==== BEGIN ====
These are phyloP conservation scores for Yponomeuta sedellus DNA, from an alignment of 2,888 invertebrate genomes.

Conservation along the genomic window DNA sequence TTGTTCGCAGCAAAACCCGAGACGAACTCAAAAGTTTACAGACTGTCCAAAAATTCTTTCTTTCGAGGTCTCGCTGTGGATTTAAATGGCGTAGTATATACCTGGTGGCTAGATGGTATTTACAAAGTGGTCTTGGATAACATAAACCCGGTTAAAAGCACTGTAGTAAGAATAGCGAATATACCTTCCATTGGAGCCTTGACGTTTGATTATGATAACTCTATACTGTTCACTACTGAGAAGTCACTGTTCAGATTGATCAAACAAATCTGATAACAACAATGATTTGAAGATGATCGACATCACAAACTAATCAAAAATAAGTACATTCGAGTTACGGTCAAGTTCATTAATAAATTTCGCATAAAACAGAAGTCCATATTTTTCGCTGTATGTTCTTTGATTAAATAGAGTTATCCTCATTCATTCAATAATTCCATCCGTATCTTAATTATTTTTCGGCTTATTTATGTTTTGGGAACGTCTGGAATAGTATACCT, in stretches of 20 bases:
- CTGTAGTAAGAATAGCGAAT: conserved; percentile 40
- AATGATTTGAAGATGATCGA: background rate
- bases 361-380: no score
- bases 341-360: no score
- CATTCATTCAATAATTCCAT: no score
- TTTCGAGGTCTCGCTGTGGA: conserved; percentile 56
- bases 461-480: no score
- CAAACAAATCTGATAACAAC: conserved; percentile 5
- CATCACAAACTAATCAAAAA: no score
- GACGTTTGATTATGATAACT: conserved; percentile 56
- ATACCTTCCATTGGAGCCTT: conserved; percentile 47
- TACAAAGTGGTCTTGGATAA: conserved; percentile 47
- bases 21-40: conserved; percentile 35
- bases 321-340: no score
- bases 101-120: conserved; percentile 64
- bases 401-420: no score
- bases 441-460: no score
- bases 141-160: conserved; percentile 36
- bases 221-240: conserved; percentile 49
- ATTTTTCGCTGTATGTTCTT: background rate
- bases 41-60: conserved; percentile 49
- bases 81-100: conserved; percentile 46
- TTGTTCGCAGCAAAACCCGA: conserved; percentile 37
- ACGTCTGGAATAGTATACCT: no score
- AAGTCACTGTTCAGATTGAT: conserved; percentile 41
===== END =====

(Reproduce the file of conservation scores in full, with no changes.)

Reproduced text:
These are phyloP conservation scores for Yponomeuta sedellus DNA, from an alignment of 2,888 invertebrate genomes.

Conservation along the genomic window DNA sequence TTGTTCGCAGCAAAACCCGAGACGAACTCAAAAGTTTACAGACTGTCCAAAAATTCTTTCTTTCGAGGTCTCGCTGTGGATTTAAATGGCGTAGTATATACCTGGTGGCTAGATGGTATTTACAAAGTGGTCTTGGATAACATAAACCCGGTTAAAAGCACTGTAGTAAGAATAGCGAATATACCTTCCATTGGAGCCTTGACGTTTGATTATGATAACTCTATACTGTTCACTACTGAGAAGTCACTGTTCAGATTGATCAAACAAATCTGATAACAACAATGATTTGAAGATGATCGACATCACAAACTAATCAAAAATAAGTACATTCGAGTTACGGTCAAGTTCATTAATAAATTTCGCATAAAACAGAAGTCCATATTTTTCGCTGTATGTTCTTTGATTAAATAGAGTTATCCTCATTCATTCAATAATTCCATCCGTATCTTAATTATTTTTCGGCTTATTTATGTTTTGGGAACGTCTGGAATAGTATACCT, in stretches of 20 bases:
- CTGTAGTAAGAATAGCGAAT: conserved; percentile 40
- AATGATTTGAAGATGATCGA: background rate
- bases 361-380: no score
- bases 341-360: no score
- CATTCATTCAATAATTCCAT: no score
- TTTCGAGGTCTCGCTGTGGA: conserved; percentile 56
- bases 461-480: no score
- CAAACAAATCTGATAACAAC: conserved; percentile 5
- CATCACAAACTAATCAAAAA: no score
- GACGTTTGATTATGATAACT: conserved; percentile 56
- ATACCTTCCATTGGAGCCTT: conserved; percentile 47
- TACAAAGTGGTCTTGGATAA: conserved; percentile 47
- bases 21-40: conserved; percentile 35
- bases 321-340: no score
- bases 101-120: conserved; percentile 64
- bases 401-420: no score
- bases 441-460: no score
- bases 141-160: conserved; percentile 36
- bases 221-240: conserved; percentile 49
- ATTTTTCGCTGTATGTTCTT: background rate
- bases 41-60: conserved; percentile 49
- bases 81-100: conserved; percentile 46
- TTGTTCGCAGCAAAACCCGA: conserved; percentile 37
- ACGTCTGGAATAGTATACCT: no score
- AAGTCACTGTTCAGATTGAT: conserved; percentile 41